Thursday November 26th, 2015 11:39PM

US GI's killed by friendly fire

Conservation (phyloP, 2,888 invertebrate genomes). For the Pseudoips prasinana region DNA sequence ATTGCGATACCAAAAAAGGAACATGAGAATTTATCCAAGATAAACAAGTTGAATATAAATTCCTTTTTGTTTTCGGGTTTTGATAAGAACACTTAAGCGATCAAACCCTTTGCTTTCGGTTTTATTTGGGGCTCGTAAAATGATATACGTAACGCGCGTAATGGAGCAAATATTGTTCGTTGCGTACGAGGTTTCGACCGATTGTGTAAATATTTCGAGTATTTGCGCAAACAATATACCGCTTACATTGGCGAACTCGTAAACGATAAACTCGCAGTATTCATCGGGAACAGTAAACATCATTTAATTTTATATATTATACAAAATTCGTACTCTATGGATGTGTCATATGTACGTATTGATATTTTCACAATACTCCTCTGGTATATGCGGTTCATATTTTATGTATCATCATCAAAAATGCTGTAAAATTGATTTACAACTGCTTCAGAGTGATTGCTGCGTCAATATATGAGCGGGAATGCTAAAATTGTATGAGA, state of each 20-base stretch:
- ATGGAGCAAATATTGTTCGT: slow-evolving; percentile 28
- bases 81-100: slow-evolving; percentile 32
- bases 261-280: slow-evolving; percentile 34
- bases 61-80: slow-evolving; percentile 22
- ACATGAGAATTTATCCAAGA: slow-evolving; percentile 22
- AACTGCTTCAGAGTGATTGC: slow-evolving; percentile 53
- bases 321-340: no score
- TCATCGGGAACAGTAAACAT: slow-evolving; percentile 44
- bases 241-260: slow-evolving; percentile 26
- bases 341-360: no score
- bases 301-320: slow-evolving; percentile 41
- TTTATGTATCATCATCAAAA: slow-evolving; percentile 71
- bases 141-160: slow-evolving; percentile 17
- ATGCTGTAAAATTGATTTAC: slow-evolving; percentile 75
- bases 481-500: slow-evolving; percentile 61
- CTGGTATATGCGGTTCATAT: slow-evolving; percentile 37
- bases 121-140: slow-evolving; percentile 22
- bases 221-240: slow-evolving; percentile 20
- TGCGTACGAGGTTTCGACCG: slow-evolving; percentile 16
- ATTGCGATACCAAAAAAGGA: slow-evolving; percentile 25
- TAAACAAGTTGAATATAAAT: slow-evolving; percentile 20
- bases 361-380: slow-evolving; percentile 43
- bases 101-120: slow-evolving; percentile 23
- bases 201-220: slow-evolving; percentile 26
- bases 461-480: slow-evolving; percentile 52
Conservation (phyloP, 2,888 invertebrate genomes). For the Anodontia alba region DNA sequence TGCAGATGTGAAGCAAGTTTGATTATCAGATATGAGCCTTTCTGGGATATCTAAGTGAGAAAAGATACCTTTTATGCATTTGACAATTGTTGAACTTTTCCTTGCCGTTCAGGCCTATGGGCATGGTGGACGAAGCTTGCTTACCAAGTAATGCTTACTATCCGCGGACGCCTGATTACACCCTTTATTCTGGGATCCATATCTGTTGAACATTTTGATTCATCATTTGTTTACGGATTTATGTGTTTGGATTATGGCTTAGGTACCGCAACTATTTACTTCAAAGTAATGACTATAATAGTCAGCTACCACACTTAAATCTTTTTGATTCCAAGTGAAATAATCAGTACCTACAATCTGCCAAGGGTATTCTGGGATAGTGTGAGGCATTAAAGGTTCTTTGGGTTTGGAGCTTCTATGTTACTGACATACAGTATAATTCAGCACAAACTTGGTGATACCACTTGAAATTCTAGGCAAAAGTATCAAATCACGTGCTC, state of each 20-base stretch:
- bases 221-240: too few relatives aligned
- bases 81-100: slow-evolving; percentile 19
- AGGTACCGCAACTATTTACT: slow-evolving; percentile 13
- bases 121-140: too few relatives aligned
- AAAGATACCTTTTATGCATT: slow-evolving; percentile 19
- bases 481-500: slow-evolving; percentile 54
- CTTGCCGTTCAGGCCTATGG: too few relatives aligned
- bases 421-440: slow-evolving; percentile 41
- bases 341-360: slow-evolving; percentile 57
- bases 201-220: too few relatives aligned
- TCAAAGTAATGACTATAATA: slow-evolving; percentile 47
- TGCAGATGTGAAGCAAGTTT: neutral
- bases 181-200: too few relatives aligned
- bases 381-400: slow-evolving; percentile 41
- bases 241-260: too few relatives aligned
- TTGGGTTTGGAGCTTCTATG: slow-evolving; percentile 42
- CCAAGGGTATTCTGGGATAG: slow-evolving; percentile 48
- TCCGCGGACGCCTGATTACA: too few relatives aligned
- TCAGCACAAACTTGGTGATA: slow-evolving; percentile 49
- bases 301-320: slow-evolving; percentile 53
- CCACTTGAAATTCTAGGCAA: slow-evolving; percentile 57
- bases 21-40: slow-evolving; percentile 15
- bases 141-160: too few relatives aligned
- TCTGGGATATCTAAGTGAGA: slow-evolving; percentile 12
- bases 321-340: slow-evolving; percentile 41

By The Associated Press